EU court fines Hungary for non-compliance with asylum laws

The Court of Justice of the European Union (CJEU) fined Hungary 200 million euros and imposed a daily one-million-euro penalty for failing to follow EU's asylum laws and illegally deporting migrants. The verdict adds to the already worsening tensions between the Eastern European country and Brussels. 

In 2020, the Court of Justice of the European Union (CJEU) ruled that Hungary under Prime Minister Viktor Orbán had unlawfully limited asylum procedures and detained applicants in transit zones. The ruling called upon the country to comply with the EU asylum laws, but Hungary failed to take action. The European Commission therefore launched new legal action, which resulted in a new ruling by the CJEU on Thursday: a 200 million euro fine plus an extra one million euros per day if the country continues to fail to apply the EU’s asylum policies.

In its verdict, the European Court of Justice said Hungary had failed to take measures "to comply with the 2020 judgement as regards the right of applicants for international protection to remain in Hungary pending a final decision on their appeal against the rejection of their application and the removal of illegally staying third-country nationals". The failure to fulfil obligations, the Court said, constitutes an unprecedented and exceptionally serious breach of EU law.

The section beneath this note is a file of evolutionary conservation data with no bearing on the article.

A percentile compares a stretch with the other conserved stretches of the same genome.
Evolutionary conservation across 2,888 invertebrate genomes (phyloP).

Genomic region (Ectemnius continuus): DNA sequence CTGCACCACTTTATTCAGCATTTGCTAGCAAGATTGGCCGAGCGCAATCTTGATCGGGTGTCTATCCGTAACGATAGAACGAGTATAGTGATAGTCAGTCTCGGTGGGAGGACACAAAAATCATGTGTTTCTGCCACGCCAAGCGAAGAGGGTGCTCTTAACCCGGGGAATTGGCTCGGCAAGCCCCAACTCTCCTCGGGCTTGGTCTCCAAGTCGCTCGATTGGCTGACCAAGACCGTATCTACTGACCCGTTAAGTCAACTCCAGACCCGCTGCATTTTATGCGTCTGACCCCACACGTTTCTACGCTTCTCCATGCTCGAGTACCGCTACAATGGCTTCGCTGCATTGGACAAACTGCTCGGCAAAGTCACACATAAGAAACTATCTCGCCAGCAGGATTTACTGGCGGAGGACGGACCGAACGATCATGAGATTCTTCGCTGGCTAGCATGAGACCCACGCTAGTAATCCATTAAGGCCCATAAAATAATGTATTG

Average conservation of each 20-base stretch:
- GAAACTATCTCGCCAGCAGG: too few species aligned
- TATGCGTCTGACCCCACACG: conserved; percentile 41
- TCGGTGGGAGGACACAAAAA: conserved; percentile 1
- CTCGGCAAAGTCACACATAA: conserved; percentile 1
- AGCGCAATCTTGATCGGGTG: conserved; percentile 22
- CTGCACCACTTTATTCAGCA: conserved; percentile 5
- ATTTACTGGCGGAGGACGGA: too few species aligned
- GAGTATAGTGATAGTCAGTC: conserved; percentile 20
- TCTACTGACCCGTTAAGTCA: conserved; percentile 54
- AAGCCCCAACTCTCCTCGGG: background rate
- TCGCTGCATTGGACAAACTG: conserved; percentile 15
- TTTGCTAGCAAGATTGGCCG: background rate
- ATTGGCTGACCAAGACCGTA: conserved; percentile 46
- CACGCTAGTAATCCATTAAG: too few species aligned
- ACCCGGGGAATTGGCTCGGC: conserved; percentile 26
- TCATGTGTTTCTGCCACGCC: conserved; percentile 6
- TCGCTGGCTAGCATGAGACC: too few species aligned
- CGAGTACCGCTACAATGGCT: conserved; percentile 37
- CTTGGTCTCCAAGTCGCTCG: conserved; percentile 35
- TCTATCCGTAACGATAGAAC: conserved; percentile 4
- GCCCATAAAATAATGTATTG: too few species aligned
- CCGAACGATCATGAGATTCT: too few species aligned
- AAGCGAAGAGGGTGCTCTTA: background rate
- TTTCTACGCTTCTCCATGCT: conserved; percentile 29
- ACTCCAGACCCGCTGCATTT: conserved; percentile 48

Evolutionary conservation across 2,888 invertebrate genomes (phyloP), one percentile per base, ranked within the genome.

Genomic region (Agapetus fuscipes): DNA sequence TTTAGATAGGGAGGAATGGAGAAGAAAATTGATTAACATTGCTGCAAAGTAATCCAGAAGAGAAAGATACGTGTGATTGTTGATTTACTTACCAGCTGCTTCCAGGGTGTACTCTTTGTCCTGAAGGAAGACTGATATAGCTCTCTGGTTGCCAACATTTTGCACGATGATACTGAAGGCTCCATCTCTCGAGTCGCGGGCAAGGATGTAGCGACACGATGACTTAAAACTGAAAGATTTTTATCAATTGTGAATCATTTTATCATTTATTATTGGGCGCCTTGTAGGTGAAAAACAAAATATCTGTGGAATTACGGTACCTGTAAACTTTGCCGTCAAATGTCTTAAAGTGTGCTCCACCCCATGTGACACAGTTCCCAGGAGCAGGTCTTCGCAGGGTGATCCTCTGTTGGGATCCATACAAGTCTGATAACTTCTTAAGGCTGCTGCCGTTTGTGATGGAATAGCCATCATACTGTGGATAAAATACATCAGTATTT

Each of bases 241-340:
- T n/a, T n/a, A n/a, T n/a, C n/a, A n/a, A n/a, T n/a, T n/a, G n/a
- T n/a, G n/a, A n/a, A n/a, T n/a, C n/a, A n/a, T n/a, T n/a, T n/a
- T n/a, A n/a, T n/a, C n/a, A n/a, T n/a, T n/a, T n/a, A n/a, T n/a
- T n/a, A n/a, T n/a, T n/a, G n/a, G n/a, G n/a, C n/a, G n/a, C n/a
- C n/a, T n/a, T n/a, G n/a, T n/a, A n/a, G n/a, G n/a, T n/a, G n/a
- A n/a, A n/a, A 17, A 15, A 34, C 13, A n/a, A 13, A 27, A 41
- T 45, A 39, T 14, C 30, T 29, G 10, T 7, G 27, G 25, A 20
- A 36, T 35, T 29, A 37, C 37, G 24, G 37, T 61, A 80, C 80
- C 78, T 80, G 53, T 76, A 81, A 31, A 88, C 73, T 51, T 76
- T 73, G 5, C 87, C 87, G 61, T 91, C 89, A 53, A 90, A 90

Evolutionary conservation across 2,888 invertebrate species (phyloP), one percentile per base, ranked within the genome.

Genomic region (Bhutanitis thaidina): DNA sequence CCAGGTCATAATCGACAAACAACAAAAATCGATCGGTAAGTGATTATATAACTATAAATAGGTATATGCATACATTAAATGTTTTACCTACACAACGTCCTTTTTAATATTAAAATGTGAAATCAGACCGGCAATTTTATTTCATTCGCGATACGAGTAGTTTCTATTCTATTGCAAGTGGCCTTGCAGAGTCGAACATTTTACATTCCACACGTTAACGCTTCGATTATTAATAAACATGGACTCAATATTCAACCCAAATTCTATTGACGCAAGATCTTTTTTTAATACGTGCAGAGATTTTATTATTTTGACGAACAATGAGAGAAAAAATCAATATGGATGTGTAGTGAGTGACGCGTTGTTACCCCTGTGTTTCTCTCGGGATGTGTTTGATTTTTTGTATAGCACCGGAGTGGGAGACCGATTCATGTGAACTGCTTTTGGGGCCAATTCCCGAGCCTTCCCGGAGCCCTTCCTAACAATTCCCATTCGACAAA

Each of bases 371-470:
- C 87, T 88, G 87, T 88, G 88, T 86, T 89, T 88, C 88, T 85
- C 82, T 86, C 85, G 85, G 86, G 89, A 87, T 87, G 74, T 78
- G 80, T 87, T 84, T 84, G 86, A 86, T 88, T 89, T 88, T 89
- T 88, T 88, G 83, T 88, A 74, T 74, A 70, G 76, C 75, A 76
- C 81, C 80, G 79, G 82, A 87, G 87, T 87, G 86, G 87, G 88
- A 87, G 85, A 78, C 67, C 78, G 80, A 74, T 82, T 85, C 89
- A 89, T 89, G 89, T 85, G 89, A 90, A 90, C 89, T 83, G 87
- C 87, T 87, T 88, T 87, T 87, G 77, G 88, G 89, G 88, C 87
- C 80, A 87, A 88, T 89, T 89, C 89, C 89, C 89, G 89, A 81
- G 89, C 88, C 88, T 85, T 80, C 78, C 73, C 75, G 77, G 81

Under current legislation, migrants can only submit requests for asylum outside Hungary's borders, at its embassies in neighbouring Serbia or Ukraine. Illegal border crossers are commonly pushed back by the Hungarian authorities. Prime Minister Viktor Orban has maintained that the country will continue to carry out its existing regime regarding asylum seekers even if the Court orders it to change it.

It is the first time an EU member state has been fined for non-compliance with an asylum law judgement. Meanwhile, already more than ten billion euros of EU funding for Hungary remains suspended given concerns in a number of areas, including child protection, academic freedom and the right to asylum. With the ruling, that amount will thus continue to soar.


Prime Minister of Hungary Viktor Orban and President of France Emmanuel Macron talk during the European council summit © BELGA PHOTO NICOLAS MAETERLINCK


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